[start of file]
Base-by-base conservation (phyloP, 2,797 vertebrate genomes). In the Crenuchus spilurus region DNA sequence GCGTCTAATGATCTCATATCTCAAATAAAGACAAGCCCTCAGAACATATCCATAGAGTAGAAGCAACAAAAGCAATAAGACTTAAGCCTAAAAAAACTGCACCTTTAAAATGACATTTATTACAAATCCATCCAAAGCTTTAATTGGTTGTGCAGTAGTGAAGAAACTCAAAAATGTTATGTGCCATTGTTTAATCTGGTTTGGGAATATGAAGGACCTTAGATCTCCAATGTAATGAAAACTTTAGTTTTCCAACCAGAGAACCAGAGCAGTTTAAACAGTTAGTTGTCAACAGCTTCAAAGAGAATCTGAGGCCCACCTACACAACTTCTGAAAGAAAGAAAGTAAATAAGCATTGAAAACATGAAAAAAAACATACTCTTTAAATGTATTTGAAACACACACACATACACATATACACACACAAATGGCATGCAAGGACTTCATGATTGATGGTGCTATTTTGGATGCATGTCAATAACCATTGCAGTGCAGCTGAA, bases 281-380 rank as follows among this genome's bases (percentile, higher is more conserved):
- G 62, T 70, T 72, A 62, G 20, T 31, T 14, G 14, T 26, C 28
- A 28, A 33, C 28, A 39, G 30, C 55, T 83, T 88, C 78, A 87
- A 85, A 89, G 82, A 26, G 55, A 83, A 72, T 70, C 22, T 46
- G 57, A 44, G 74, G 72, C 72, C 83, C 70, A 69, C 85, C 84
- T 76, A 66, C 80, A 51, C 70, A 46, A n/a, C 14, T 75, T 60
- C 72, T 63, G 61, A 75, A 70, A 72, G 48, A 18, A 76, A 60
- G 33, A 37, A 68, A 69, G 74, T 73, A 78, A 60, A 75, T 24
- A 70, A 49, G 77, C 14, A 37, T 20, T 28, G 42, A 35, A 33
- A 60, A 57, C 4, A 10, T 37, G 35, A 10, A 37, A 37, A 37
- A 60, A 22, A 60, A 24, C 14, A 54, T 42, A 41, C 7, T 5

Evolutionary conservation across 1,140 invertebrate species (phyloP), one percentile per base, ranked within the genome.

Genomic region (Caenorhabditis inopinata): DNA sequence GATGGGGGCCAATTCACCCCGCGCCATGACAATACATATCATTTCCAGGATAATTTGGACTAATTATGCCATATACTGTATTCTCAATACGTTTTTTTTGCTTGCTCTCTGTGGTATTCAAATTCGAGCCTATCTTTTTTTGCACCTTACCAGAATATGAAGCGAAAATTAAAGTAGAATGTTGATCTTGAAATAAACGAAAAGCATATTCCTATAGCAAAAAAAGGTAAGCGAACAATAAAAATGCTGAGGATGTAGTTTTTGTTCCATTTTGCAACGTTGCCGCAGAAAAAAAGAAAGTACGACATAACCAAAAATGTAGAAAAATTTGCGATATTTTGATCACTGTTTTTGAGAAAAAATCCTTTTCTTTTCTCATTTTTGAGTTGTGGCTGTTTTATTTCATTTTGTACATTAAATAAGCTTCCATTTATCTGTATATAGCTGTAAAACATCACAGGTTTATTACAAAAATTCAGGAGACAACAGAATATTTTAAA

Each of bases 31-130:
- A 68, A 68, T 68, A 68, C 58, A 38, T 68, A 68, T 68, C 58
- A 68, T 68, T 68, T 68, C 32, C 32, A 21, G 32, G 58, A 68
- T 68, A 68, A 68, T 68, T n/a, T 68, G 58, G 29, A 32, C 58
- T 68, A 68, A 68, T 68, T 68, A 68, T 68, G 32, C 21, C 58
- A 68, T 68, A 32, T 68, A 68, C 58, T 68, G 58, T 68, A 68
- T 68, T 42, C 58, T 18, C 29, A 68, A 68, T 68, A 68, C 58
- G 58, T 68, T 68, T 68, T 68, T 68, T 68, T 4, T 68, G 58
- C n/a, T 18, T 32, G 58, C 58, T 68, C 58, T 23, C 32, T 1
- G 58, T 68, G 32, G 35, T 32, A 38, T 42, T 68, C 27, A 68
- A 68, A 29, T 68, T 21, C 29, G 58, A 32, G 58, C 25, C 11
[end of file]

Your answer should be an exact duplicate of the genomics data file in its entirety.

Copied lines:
Base-by-base conservation (phyloP, 2,797 vertebrate genomes). In the Crenuchus spilurus region DNA sequence GCGTCTAATGATCTCATATCTCAAATAAAGACAAGCCCTCAGAACATATCCATAGAGTAGAAGCAACAAAAGCAATAAGACTTAAGCCTAAAAAAACTGCACCTTTAAAATGACATTTATTACAAATCCATCCAAAGCTTTAATTGGTTGTGCAGTAGTGAAGAAACTCAAAAATGTTATGTGCCATTGTTTAATCTGGTTTGGGAATATGAAGGACCTTAGATCTCCAATGTAATGAAAACTTTAGTTTTCCAACCAGAGAACCAGAGCAGTTTAAACAGTTAGTTGTCAACAGCTTCAAAGAGAATCTGAGGCCCACCTACACAACTTCTGAAAGAAAGAAAGTAAATAAGCATTGAAAACATGAAAAAAAACATACTCTTTAAATGTATTTGAAACACACACACATACACATATACACACACAAATGGCATGCAAGGACTTCATGATTGATGGTGCTATTTTGGATGCATGTCAATAACCATTGCAGTGCAGCTGAA, bases 281-380 rank as follows among this genome's bases (percentile, higher is more conserved):
- G 62, T 70, T 72, A 62, G 20, T 31, T 14, G 14, T 26, C 28
- A 28, A 33, C 28, A 39, G 30, C 55, T 83, T 88, C 78, A 87
- A 85, A 89, G 82, A 26, G 55, A 83, A 72, T 70, C 22, T 46
- G 57, A 44, G 74, G 72, C 72, C 83, C 70, A 69, C 85, C 84
- T 76, A 66, C 80, A 51, C 70, A 46, A n/a, C 14, T 75, T 60
- C 72, T 63, G 61, A 75, A 70, A 72, G 48, A 18, A 76, A 60
- G 33, A 37, A 68, A 69, G 74, T 73, A 78, A 60, A 75, T 24
- A 70, A 49, G 77, C 14, A 37, T 20, T 28, G 42, A 35, A 33
- A 60, A 57, C 4, A 10, T 37, G 35, A 10, A 37, A 37, A 37
- A 60, A 22, A 60, A 24, C 14, A 54, T 42, A 41, C 7, T 5

Evolutionary conservation across 1,140 invertebrate species (phyloP), one percentile per base, ranked within the genome.

Genomic region (Caenorhabditis inopinata): DNA sequence GATGGGGGCCAATTCACCCCGCGCCATGACAATACATATCATTTCCAGGATAATTTGGACTAATTATGCCATATACTGTATTCTCAATACGTTTTTTTTGCTTGCTCTCTGTGGTATTCAAATTCGAGCCTATCTTTTTTTGCACCTTACCAGAATATGAAGCGAAAATTAAAGTAGAATGTTGATCTTGAAATAAACGAAAAGCATATTCCTATAGCAAAAAAAGGTAAGCGAACAATAAAAATGCTGAGGATGTAGTTTTTGTTCCATTTTGCAACGTTGCCGCAGAAAAAAAGAAAGTACGACATAACCAAAAATGTAGAAAAATTTGCGATATTTTGATCACTGTTTTTGAGAAAAAATCCTTTTCTTTTCTCATTTTTGAGTTGTGGCTGTTTTATTTCATTTTGTACATTAAATAAGCTTCCATTTATCTGTATATAGCTGTAAAACATCACAGGTTTATTACAAAAATTCAGGAGACAACAGAATATTTTAAA

Each of bases 31-130:
- A 68, A 68, T 68, A 68, C 58, A 38, T 68, A 68, T 68, C 58
- A 68, T 68, T 68, T 68, C 32, C 32, A 21, G 32, G 58, A 68
- T 68, A 68, A 68, T 68, T n/a, T 68, G 58, G 29, A 32, C 58
- T 68, A 68, A 68, T 68, T 68, A 68, T 68, G 32, C 21, C 58
- A 68, T 68, A 32, T 68, A 68, C 58, T 68, G 58, T 68, A 68
- T 68, T 42, C 58, T 18, C 29, A 68, A 68, T 68, A 68, C 58
- G 58, T 68, T 68, T 68, T 68, T 68, T 68, T 4, T 68, G 58
- C n/a, T 18, T 32, G 58, C 58, T 68, C 58, T 23, C 32, T 1
- G 58, T 68, G 32, G 35, T 32, A 38, T 42, T 68, C 27, A 68
- A 68, A 29, T 68, T 21, C 29, G 58, A 32, G 58, C 25, C 11